By Tsvetana Paraskova
Khalid al-Falih, the energy minister of the world’s largest crude oil exporter and OPEC’s biggest producer, Saudi Arabia, urged on Thursday countries buying crude oil to secure the free navigation of tankers in the Strait of Hormuz.
The Strait of Hormuz near Iran is the most important oil chokepoint in the world with daily oil flows averaging 21 million bpd, or the equivalent of 21 percent of global petroleum liquids consumption.
Several high-profile incidents in recent weeks and months have raised the tensions between Iran and the West in the Middle East, the latest being Iran seizing a British-flagged oil tankerlast week, in what appears to be in retaliation for the seizure of an Iranian oil tanker by Gibraltar, with the help of the UK Royal Marines, earlier this month.
Speaking in India on Thursday, Saudi Arabia’s al-Falih said, as carried by Reuters:
“We, of course, call on the international community and have discussions with my counterpart Minister Pradhan today that India also needs to do its part of securing free navigation of sea links transporting energy to the rest of the world.”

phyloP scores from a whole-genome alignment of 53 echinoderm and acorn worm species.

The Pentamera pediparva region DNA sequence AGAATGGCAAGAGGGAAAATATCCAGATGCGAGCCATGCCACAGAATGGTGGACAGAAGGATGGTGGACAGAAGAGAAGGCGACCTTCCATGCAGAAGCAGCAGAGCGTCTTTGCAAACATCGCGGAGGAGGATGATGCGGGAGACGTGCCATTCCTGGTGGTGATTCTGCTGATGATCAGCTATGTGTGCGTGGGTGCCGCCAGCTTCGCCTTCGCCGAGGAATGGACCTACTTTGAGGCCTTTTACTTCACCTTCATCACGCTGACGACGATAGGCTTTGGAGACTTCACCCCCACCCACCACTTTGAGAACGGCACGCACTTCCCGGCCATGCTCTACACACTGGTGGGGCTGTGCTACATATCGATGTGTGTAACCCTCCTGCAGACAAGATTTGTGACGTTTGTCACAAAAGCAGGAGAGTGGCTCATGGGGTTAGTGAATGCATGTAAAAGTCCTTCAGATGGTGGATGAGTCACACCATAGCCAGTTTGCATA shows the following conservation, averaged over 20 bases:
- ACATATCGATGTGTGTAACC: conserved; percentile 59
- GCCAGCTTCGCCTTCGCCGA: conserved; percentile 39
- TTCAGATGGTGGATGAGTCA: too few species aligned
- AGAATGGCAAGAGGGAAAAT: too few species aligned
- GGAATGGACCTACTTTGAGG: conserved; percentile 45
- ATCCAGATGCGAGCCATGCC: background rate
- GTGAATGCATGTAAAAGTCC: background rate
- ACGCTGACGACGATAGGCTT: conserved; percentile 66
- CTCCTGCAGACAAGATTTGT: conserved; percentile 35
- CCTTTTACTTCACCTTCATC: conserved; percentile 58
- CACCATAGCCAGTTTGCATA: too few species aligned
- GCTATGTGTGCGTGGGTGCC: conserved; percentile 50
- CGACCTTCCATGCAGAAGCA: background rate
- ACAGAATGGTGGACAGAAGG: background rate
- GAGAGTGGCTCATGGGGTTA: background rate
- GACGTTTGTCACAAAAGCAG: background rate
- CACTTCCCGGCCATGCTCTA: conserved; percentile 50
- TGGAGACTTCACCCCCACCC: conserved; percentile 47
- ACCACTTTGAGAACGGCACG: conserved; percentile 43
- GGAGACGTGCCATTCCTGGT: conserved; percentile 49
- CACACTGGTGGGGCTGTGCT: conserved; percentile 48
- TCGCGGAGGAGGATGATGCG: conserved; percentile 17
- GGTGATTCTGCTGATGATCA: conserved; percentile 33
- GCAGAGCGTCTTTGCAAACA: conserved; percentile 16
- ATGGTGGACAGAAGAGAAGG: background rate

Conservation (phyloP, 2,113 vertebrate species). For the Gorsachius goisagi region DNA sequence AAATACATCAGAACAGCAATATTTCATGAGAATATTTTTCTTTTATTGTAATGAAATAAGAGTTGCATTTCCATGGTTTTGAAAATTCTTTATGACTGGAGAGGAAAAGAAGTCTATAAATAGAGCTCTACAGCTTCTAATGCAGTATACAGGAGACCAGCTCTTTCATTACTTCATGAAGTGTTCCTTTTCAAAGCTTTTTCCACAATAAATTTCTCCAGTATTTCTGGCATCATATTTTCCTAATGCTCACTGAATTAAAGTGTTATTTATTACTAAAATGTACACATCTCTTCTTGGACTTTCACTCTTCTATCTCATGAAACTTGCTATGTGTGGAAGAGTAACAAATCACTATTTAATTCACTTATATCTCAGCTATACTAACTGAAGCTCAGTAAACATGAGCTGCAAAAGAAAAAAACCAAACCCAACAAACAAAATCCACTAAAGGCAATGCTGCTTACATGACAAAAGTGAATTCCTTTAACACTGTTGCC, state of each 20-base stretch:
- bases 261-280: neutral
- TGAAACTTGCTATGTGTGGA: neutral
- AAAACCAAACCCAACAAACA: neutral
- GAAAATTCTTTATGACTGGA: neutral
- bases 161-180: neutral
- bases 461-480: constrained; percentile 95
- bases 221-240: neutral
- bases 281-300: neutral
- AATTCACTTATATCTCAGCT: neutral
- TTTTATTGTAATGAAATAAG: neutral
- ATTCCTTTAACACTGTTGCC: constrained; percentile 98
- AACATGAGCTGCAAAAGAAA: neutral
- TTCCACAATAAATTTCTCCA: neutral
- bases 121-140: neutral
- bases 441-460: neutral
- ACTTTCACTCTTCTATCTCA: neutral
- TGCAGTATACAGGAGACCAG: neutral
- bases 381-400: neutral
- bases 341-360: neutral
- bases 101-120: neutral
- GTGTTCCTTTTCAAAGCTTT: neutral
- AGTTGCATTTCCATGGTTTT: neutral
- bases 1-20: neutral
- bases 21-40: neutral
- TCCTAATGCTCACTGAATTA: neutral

During the meeting with Saudi Arabia’s al-Falih, India raised concerns about the recent increase in Asian Premium pricing of OPEC oil, “disturbances in the Strait of Hormuz impacting the movement of oil/LNG tankers and the decision of OPEC Plus members on extending production cuts leading to oil price volatility & its adverse impact on the Indian economy,” India’s Petroleum Minister Dharmendra Pradhan tweeted.
Even before the most recent Iran-UK tension flare-up, U.S. President Donald Trump said at the end of June that countries that get their crude oil via the shipping routes in the Middle East should protect their own ships along the lanes.
After Iran seized a British tanker on Friday, a UK government spokesman said today that “The Royal Navy has been tasked to accompany British-flagged ships through the Strait of Hormuz, either individually or in groups, should sufficient notice be given of their passage.”
“This move will provide some much needed safety and reassurance to our shipping community in this uncertain time. However, we will continue to push for a de-escalation of tensions in the region and the safe return of our seafarers,” the spokesman added, as carried by the BBC.
By Tsvetana Paraskova for Oilprice.com